Why They Won’t Do Away with Speculation
By Andrew Kliman.
Don’t be fooled by all of the hand-wringing and crocodile tears being shed over the role of financial speculation in bringing about the current economic crisis. Policymakers aren’t going to do away with speculation.
And the reason isn’t that there’s a conspiracy between them and the speculators.
Paul Krugman gives away the fundamental reason is his latest (July 21, 2009) New York Times post:”Any time you have a market, there’s some opportunity for speculation.”
They’re not about to do away with markets. So they’re not about to do away with speculation.
Krugman explains the unavoidable link between markets and speculation as follows:
Any time you have a market, there’s some opportunity for speculation. Even if the good being traded isn’t storable, there may be a futures market, so you can bet on the future price. If the good is storable, the spot price may be moved by the futures market, since high futures prices may provide an incentive for stockpiling.
For example, the fact that wheat is traded means that there’s also a wheat futures market; and because wheat can be stored, futures prices affect spot prices.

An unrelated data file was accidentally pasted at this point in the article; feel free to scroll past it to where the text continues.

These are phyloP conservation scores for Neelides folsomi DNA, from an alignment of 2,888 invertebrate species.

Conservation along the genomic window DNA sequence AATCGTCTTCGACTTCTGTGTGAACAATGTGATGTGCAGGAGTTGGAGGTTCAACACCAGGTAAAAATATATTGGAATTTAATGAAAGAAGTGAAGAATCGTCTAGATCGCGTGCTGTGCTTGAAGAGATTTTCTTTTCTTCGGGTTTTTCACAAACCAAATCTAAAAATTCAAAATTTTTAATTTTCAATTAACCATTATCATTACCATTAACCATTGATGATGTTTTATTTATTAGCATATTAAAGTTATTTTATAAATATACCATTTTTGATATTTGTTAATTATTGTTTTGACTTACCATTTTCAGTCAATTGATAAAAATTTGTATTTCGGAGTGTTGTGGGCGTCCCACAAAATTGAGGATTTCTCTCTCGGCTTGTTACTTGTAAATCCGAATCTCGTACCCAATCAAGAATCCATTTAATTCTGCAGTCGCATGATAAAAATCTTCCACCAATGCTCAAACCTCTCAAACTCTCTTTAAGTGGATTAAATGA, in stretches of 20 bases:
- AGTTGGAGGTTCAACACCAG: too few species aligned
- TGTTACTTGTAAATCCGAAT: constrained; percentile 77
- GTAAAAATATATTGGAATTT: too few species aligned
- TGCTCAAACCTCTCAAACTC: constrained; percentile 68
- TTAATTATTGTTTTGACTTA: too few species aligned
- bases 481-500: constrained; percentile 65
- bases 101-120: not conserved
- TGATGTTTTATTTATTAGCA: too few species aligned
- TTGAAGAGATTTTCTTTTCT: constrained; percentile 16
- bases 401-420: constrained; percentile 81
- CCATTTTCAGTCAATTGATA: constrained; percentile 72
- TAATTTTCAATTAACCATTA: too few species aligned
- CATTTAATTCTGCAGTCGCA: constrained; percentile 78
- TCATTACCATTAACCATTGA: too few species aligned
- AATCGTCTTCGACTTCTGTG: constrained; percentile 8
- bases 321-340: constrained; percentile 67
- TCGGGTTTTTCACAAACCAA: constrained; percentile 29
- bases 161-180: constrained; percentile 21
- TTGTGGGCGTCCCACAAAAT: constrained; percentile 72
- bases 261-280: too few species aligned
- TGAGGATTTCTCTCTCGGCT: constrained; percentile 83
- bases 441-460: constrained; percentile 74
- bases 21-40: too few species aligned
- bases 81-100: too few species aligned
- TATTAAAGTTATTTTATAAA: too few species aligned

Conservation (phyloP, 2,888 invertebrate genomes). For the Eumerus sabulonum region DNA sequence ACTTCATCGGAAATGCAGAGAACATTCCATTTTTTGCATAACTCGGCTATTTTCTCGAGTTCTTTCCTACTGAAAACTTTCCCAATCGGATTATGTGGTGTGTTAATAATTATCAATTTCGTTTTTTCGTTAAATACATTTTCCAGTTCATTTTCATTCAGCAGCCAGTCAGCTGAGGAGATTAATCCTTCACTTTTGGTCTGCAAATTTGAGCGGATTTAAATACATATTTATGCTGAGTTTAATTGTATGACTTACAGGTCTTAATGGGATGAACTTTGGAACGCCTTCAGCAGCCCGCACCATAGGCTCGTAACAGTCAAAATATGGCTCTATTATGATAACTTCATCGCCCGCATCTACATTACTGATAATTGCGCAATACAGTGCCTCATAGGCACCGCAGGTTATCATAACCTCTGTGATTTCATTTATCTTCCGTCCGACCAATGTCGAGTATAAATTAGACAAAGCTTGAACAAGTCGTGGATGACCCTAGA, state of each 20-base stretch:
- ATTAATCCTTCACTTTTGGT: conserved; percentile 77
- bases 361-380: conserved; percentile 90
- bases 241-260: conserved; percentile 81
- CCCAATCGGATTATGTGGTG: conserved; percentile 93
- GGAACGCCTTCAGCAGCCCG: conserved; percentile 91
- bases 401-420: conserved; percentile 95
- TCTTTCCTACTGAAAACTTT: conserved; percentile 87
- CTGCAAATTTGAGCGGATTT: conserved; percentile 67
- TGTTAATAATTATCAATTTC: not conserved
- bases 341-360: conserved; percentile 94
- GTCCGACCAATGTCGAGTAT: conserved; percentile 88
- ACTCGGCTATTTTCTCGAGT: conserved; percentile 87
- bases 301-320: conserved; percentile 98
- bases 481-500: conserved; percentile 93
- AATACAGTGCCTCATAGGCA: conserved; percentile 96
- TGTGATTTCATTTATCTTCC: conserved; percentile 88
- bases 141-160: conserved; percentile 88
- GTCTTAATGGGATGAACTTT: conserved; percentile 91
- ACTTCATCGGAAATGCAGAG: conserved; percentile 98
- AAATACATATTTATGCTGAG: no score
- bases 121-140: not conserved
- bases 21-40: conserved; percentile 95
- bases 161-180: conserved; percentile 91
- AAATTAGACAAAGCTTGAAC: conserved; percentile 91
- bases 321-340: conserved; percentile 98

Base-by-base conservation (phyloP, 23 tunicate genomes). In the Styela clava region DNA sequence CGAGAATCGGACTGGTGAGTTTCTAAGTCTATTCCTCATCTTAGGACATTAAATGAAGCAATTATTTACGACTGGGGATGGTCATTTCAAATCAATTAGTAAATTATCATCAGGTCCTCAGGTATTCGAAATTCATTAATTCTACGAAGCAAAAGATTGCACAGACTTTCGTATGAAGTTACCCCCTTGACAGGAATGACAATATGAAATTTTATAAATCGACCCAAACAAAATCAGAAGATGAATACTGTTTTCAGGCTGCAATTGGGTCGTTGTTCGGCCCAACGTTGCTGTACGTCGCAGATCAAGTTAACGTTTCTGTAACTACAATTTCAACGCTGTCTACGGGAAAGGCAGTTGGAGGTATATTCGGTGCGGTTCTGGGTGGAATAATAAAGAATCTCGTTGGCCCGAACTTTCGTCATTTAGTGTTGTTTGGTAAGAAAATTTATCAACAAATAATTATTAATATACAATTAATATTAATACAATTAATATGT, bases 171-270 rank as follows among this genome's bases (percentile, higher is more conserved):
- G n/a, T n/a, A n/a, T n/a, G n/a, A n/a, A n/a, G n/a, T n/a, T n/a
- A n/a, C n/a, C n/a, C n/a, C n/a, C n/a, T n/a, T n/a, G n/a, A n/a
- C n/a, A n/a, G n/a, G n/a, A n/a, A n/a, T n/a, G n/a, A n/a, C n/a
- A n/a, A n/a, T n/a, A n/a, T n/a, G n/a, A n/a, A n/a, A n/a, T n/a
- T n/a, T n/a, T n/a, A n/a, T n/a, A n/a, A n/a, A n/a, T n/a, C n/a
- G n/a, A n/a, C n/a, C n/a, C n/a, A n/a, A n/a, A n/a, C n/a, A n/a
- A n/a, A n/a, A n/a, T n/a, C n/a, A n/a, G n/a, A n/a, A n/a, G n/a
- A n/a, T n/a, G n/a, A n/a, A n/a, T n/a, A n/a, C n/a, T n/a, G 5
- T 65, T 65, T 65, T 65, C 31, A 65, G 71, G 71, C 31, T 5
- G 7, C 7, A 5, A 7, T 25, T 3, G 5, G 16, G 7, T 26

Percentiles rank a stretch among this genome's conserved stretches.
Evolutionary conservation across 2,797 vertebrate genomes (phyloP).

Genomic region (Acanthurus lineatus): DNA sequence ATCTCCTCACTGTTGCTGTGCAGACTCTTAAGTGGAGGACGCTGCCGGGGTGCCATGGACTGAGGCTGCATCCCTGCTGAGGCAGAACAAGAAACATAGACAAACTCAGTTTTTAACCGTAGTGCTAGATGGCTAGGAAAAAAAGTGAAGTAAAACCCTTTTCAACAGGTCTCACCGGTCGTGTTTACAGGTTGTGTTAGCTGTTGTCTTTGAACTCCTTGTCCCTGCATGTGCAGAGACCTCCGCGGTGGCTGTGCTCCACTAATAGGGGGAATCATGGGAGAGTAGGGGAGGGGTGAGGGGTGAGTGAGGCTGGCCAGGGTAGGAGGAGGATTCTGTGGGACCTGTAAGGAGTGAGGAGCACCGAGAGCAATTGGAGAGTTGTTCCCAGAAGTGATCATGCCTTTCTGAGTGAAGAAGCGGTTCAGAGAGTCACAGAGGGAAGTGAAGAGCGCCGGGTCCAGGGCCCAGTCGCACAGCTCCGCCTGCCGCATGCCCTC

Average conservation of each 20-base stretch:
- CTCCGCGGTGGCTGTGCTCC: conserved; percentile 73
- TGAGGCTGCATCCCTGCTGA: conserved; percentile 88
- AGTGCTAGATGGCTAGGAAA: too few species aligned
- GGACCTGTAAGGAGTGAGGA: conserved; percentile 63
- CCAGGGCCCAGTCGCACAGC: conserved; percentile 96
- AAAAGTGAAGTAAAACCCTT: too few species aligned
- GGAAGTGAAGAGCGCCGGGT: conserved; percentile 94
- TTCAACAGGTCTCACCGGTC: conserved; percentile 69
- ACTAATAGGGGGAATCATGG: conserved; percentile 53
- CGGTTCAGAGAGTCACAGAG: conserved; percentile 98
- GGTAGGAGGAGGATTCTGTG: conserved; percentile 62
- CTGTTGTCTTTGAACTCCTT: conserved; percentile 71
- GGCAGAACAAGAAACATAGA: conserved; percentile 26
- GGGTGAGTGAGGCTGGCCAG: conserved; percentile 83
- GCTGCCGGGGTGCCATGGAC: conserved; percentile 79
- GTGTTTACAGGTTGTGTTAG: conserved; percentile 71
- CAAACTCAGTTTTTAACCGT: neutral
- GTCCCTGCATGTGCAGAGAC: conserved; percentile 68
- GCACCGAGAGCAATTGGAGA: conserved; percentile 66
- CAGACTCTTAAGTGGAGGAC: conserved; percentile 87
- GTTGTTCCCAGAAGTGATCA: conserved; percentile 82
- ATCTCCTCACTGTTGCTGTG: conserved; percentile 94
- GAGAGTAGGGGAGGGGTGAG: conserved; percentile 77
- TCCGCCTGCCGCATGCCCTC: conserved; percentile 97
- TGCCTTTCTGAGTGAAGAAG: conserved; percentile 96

So, should fear of speculation lead us to ban trading in wheat? Nobody would say that. [my emphasis; full post here]
Nobody? What am I, chopped liver?
Do you want to keep having speculative crises and the unemployment and impoverishment that accompanies them, Paul “Conscience of a Liberal” Krugman?
While I’m on that theme, here’s what Conscience of a Liberal recommended that Japan do to get out of its last economic slump:
the country should save heavily to make provision for the future-and lacking the kind of pay-as-you-go Social Security system that allows Americans to ignore such realities, it does. …
What Japan needs to do is promise borrowers that there will be inflation in the future! If it can do that, then the effective “real” interest rate on borrowing will be negative: Borrowers will expect to repay less in real terms than the amount they borrow. As a result they will be willing to spend more, which is what Japan needs. In short, this explanation suggests that inflation-or more precisely the promise of future inflation-is the medicine that will cure Japan’s ills. [emphasis in original; Slate, June 12, 1998; full post here]
Just to make sure everyone understands this: Conscience of a Liberal recommended that the Bank of Japan create inflation in order to wipe out Japanese workers’ retirement savings-and this in a country without a Social Security system. If inflation keeps eating away at their retirement money when it sits in an account, it’s better for them to spend the money instead. And so that’s what they’ll do! End of slump. “Japan’s ill’s” are cured … even though Japan’s workers’ ills become greater.
Now we know why liberals have a guilty conscience. They’re guilty.
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A final note: Krugman’s point that markets are inherently speculative ties in nicely with Michael Egoavil’s piece on our website that finance is inherently speculative-both private, free-market finance and state-owned and/or -controlled finance.